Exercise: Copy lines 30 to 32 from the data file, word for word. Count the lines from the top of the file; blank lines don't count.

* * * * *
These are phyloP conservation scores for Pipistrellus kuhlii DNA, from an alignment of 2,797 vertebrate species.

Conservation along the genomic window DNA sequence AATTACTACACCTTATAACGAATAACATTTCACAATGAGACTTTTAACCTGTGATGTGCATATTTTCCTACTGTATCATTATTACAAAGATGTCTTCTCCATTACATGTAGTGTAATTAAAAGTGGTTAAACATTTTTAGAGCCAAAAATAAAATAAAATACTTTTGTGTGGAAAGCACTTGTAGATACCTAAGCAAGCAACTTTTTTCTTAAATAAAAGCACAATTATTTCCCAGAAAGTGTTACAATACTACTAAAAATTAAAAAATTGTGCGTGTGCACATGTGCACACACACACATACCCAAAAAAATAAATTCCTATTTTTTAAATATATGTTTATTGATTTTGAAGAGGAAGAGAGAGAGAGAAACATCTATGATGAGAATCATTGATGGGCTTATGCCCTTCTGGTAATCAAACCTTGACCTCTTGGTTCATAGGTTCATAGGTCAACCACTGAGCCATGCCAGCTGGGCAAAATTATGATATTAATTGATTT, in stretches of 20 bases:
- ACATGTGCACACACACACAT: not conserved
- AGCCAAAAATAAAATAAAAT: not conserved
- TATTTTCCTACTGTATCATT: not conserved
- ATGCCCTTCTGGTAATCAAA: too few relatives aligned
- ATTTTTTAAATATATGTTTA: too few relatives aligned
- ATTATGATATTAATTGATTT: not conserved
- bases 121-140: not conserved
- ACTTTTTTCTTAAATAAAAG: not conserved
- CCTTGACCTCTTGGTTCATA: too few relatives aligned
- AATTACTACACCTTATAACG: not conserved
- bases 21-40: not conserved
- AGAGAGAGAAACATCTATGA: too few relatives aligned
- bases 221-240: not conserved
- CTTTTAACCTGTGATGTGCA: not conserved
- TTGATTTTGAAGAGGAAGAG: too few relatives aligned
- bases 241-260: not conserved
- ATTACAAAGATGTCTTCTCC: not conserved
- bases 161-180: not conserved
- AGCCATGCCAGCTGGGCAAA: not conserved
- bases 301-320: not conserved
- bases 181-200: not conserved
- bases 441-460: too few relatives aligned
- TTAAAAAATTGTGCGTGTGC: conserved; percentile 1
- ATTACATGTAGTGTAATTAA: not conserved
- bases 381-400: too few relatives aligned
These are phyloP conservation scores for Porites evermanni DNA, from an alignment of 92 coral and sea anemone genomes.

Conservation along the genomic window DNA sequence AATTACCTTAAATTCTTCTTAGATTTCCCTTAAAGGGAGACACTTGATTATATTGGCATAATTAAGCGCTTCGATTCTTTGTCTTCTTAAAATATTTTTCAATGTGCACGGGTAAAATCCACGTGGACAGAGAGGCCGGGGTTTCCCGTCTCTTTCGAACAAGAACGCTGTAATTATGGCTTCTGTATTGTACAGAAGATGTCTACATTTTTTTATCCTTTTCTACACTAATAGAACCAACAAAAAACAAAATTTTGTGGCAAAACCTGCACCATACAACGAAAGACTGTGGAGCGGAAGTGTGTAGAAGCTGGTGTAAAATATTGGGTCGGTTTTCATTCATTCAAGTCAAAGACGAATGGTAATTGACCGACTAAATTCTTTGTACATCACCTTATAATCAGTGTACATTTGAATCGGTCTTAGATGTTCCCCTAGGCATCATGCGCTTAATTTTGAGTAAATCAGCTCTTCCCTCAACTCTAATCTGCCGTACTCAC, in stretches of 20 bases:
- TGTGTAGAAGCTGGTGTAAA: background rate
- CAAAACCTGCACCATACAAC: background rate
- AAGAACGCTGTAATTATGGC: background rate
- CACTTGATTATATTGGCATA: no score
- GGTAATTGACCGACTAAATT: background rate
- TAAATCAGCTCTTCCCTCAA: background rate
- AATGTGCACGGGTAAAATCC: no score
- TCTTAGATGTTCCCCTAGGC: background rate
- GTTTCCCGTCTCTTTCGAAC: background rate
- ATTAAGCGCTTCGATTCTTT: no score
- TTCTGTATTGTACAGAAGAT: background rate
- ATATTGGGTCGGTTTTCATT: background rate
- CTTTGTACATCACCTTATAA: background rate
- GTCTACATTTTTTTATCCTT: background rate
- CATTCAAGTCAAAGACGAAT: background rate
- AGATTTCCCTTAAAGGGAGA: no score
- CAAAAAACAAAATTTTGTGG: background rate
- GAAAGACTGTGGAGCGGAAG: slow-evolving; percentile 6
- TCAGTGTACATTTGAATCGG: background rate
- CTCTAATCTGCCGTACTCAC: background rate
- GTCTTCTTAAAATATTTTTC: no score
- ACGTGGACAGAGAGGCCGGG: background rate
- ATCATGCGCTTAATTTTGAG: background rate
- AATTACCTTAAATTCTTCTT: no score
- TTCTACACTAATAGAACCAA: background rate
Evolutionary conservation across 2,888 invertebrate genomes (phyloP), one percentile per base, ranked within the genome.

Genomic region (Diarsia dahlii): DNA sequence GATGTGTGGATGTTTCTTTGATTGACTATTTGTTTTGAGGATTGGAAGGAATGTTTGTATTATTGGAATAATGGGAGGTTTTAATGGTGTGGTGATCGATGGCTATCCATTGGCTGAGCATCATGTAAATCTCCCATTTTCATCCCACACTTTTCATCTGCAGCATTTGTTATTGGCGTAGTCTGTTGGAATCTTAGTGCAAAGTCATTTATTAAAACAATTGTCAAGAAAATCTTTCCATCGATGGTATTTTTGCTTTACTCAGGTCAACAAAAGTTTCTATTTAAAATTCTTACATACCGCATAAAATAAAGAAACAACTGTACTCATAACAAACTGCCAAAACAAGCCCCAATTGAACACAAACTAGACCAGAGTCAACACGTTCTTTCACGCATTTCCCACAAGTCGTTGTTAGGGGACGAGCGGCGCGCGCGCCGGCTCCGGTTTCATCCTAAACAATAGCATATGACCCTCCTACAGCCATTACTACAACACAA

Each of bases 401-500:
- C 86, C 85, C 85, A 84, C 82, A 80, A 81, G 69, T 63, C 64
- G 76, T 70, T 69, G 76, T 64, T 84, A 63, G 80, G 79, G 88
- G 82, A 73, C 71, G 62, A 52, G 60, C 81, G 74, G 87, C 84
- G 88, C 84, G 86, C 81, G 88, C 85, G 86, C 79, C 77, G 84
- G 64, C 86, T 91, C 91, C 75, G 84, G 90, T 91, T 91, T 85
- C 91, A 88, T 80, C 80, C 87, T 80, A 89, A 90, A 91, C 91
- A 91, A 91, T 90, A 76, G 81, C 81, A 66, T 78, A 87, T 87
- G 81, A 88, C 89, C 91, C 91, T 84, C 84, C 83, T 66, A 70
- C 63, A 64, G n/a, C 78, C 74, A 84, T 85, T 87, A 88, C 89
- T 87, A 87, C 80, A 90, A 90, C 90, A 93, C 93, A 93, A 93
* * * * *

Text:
- TGTGTAGAAGCTGGTGTAAA: background rate
- CAAAACCTGCACCATACAAC: background rate
- AAGAACGCTGTAATTATGGC: background rate